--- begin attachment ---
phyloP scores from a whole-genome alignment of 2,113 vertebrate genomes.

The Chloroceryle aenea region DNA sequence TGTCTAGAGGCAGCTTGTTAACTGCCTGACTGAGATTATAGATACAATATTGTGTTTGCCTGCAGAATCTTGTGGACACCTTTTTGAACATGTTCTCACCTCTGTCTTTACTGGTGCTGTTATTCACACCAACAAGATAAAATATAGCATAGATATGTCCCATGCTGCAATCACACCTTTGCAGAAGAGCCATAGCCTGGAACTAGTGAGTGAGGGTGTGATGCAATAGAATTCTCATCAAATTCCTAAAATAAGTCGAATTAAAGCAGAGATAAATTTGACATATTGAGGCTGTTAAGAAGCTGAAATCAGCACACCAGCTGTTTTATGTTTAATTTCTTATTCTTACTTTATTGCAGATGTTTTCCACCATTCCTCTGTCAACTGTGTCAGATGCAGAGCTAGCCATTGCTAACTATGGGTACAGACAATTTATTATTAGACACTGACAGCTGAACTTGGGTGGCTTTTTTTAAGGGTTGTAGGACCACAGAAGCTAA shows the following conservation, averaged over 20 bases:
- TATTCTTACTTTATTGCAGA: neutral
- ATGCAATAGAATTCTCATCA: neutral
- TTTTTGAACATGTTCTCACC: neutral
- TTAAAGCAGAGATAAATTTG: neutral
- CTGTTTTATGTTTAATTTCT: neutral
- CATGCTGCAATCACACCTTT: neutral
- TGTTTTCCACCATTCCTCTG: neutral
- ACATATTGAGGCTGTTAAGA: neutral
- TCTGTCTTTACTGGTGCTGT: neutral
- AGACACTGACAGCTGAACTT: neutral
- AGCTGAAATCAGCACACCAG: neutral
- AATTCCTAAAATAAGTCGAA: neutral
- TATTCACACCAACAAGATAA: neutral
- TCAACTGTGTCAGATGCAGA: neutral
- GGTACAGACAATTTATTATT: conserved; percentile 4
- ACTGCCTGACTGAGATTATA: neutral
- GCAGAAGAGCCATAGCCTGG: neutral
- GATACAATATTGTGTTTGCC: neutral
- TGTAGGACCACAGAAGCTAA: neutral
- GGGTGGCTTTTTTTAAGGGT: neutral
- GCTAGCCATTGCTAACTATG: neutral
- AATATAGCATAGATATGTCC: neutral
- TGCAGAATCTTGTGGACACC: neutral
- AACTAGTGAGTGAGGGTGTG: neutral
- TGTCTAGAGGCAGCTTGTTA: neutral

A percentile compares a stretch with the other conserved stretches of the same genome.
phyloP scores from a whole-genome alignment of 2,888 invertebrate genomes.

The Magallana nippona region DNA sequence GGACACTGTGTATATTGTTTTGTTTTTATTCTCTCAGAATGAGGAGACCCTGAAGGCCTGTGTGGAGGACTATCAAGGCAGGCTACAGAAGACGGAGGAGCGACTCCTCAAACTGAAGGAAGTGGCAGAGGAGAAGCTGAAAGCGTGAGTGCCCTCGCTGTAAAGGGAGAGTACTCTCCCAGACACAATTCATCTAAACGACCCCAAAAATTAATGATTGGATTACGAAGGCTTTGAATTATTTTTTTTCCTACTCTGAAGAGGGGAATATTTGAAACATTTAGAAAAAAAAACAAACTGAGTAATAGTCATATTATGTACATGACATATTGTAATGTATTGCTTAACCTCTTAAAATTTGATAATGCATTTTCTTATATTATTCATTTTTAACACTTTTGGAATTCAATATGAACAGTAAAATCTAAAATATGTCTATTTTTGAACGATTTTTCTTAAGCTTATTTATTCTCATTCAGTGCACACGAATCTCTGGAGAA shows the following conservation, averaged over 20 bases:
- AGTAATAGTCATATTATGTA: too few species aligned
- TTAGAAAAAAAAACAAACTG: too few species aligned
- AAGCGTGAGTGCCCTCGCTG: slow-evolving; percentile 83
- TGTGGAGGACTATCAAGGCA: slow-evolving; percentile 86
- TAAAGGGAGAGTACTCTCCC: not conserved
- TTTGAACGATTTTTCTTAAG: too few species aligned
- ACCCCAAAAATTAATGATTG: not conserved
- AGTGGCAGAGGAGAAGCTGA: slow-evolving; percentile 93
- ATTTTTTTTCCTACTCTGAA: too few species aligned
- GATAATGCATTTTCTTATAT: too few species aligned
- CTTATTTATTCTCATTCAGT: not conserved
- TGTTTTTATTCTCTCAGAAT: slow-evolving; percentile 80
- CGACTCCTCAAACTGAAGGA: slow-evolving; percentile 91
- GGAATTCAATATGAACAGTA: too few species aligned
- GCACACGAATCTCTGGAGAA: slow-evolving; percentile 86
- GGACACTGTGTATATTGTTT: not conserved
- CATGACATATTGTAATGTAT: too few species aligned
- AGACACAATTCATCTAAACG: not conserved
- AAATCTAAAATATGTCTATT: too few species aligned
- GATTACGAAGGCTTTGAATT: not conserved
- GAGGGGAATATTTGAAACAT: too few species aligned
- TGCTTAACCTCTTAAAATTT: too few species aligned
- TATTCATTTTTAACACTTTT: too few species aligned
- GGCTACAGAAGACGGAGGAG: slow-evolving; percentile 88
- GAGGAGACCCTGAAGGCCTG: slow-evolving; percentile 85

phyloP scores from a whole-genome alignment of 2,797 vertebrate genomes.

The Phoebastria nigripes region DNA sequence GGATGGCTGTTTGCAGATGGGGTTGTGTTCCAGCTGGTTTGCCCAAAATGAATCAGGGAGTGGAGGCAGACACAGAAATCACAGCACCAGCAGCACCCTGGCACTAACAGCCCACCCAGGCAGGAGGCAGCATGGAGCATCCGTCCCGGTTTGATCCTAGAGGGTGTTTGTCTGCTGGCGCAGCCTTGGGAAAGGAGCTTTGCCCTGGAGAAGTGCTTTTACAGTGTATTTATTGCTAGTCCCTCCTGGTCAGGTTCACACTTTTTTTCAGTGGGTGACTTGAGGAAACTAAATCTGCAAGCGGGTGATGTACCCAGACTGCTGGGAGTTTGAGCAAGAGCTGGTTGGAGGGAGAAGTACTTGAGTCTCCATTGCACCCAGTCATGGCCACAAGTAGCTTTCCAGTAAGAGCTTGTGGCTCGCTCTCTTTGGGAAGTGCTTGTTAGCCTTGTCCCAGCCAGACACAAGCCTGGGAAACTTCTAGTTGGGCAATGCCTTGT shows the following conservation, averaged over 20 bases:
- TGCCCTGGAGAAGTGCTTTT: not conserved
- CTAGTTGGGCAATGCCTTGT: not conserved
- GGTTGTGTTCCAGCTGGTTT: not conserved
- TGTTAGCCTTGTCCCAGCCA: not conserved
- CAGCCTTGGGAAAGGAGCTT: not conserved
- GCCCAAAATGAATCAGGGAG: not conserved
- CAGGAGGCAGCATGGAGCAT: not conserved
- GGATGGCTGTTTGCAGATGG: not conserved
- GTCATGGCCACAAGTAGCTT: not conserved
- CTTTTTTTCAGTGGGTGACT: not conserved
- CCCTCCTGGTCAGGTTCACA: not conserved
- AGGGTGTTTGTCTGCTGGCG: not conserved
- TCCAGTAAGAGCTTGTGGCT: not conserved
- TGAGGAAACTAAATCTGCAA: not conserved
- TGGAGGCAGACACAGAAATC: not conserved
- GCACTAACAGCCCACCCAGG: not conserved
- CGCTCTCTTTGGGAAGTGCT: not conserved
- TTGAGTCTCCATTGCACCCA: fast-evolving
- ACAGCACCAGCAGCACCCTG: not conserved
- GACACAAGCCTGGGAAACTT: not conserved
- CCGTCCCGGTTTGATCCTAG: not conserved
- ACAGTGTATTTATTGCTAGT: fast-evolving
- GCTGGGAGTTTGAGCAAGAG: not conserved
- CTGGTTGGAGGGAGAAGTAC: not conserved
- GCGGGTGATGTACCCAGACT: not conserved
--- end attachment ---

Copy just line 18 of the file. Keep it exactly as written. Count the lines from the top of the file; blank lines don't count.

- ACTGCCTGACTGAGATTATA: neutral